Latest update: 03/06/2010
Twitter spoof leads anti-BP campaign
BPGlobalPR, a satirical Twitter account parodying BP’s public relation efforts, has contributed $10,000 to help clean up the Gulf of Mexico. With more than 100,000 followers, the mock account has taken the lead of an anti-BP campaign on the Web.
By Sébastian SEIBT (text)
A satirical Web user who has been slamming British oil major BP for weeks over the oil slick crisis has decided to put his online popularity to good use by donating 10,000 dollars (8165 euros) to Gulf Restoration Network, a non-profit conservation group.
Since its launch on May 19, the BPGlobalPR Twitter account has ridiculed BP’s management of the oil slick crisis, earning in the process 111,347 followers (and counting).
The account’s anonymous founder has announced the donation in a sarcastic tweet: “It's official. We were just forced to donate $10,000 to @healthygulf”. A representative from the conservation group contacted by France24.com confirmed the donation. Gulf Restoration Network’s chief, Aron Viles, said the person behind the mock BP account had also promised further donations.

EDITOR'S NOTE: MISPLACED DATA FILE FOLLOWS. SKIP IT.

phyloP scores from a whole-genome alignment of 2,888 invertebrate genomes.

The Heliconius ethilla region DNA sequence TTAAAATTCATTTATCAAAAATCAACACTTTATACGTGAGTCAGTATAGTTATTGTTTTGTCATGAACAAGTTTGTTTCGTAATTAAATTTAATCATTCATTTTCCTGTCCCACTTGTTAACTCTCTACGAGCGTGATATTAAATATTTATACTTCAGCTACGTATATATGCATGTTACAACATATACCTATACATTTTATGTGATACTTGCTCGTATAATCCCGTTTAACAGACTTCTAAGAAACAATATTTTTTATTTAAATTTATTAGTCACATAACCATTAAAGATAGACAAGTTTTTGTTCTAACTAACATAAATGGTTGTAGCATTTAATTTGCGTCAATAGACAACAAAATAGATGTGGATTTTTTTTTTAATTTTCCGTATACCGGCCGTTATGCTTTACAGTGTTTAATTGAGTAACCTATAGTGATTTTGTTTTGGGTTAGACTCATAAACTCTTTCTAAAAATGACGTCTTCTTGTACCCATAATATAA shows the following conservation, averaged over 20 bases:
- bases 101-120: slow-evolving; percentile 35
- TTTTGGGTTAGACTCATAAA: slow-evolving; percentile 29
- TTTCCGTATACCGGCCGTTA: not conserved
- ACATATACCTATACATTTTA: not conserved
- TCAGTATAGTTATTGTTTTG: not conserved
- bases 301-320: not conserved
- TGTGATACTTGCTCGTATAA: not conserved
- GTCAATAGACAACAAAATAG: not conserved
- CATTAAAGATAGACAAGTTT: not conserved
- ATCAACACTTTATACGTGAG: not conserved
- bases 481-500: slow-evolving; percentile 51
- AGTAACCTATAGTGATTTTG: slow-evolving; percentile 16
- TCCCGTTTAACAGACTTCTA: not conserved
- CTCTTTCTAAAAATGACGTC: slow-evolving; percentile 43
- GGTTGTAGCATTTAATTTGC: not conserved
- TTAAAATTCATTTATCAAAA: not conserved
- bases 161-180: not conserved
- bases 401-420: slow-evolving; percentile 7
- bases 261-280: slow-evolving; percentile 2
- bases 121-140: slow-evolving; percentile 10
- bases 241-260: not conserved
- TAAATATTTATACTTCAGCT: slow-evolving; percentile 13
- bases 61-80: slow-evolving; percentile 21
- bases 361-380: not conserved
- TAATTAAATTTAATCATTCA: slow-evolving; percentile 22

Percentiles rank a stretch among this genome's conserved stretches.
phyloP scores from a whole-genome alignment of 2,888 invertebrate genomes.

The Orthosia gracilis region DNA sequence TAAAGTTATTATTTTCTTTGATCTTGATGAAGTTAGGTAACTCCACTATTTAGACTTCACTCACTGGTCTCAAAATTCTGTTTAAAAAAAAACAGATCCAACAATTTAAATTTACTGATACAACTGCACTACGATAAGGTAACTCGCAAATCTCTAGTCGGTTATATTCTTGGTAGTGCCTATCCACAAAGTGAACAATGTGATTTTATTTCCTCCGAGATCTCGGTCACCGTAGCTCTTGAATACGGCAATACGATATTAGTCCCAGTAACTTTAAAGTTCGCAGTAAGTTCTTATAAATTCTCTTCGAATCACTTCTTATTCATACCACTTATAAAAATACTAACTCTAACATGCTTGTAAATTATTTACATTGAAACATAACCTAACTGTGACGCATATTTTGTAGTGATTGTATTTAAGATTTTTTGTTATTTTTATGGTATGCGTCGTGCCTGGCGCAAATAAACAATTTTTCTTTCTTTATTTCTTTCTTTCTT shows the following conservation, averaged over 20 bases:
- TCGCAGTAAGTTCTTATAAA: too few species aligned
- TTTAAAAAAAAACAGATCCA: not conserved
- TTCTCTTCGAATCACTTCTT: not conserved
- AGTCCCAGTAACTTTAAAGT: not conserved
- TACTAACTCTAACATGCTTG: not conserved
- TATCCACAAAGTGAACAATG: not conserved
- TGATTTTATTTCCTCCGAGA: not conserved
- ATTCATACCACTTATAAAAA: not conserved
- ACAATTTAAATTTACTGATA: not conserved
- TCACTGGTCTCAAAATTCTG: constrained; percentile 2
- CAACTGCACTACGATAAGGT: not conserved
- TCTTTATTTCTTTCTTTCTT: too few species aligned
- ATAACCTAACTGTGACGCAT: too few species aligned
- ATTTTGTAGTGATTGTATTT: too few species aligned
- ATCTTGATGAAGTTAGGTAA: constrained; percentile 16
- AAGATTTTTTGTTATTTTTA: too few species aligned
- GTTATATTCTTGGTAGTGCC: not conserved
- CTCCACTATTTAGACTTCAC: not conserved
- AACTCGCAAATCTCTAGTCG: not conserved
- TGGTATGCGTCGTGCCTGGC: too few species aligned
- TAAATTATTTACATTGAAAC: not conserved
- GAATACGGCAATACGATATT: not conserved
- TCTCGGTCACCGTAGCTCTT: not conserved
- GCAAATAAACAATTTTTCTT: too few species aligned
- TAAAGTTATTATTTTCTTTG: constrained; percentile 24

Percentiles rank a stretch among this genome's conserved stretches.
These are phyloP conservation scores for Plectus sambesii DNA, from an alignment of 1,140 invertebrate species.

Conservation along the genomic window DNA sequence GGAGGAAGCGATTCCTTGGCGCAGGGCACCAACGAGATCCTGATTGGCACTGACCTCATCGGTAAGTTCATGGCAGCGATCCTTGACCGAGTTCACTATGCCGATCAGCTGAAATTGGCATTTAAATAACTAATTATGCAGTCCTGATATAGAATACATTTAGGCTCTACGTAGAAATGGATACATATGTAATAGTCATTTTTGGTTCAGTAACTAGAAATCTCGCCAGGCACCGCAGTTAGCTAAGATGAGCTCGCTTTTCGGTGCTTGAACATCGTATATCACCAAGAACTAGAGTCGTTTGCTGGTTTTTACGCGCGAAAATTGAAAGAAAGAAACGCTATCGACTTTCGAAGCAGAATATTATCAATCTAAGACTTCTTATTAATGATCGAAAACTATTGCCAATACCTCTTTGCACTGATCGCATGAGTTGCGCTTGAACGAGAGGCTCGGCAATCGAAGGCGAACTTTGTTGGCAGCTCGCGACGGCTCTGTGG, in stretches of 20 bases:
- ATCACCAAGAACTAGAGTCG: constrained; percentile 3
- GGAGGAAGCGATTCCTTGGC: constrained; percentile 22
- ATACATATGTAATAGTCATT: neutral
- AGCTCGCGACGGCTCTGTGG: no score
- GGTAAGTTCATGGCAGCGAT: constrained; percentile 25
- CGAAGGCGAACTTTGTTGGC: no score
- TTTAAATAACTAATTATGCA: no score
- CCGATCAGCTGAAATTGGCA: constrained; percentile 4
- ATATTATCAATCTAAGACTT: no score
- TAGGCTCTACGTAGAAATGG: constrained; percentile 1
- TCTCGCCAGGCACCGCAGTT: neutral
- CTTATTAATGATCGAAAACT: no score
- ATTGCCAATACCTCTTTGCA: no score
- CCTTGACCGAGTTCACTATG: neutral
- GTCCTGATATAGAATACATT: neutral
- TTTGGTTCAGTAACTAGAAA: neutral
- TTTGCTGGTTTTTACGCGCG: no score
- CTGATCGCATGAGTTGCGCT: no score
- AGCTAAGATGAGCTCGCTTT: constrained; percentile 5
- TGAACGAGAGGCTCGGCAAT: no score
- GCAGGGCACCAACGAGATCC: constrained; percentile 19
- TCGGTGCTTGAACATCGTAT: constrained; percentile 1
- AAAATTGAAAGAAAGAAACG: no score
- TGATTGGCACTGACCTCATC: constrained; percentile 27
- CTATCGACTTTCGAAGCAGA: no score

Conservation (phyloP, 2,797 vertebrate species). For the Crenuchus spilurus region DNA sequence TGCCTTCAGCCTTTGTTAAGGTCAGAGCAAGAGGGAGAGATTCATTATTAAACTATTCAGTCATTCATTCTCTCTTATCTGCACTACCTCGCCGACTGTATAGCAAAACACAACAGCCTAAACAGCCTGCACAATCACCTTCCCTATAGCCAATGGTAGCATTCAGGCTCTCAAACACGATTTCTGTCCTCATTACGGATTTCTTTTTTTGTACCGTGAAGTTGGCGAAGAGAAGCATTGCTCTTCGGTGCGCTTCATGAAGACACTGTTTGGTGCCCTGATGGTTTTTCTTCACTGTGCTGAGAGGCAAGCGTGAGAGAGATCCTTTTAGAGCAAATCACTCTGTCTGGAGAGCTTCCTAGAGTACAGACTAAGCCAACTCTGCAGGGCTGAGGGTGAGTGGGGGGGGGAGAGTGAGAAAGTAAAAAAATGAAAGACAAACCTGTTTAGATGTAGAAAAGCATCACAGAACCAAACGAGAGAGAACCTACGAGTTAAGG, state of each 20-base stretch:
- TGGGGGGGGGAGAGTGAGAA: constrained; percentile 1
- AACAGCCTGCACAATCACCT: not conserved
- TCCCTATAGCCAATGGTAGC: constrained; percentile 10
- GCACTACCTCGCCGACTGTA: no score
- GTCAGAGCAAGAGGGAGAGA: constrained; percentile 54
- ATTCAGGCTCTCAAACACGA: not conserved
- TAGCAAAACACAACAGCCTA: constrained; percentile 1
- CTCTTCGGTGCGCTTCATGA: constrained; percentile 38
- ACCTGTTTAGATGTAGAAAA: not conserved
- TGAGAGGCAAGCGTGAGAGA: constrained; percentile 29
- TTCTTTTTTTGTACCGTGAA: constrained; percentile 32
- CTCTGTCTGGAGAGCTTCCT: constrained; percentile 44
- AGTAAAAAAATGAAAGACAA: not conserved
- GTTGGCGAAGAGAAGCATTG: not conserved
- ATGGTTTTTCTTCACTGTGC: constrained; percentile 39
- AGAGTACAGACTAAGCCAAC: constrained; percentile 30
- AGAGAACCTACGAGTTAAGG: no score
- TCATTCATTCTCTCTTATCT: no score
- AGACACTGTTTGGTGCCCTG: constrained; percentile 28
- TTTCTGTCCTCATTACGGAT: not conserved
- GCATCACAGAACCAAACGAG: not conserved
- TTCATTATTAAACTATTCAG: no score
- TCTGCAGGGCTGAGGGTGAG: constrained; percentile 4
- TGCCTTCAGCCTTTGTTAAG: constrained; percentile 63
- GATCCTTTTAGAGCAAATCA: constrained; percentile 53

BPGlobalPR said its donation proceeded from the sales of $25 T-shirts featuring the BP logo and the tagline “BP Cares” in dripping black ink reminiscent of crude oil. The person behind the mock account hasn’t revealed what percentage of his profits he donated to the conservation group.
The fake Twitter account took the helm of online anti-BP protests wielding sharp black humour and corporate jargon poured out in 140-character-tweets, such as: “Please do NOT take or clean any oil you find on the beach. That is the property of British Petroleum and we WILL sue you” or "If we had a dollar for every complaint about this oil spill, it wouldn't compare to our current fortune. Oil is a lucrative industry!"
The mock Twitter account also turned into a gateway to a whole community of anti-BP activists by promoting other websites that criticise the oil company. Despite its massive resources, the British giant seems to have lost the online PR battle: its official Twitter account has a mere 9,500 followers.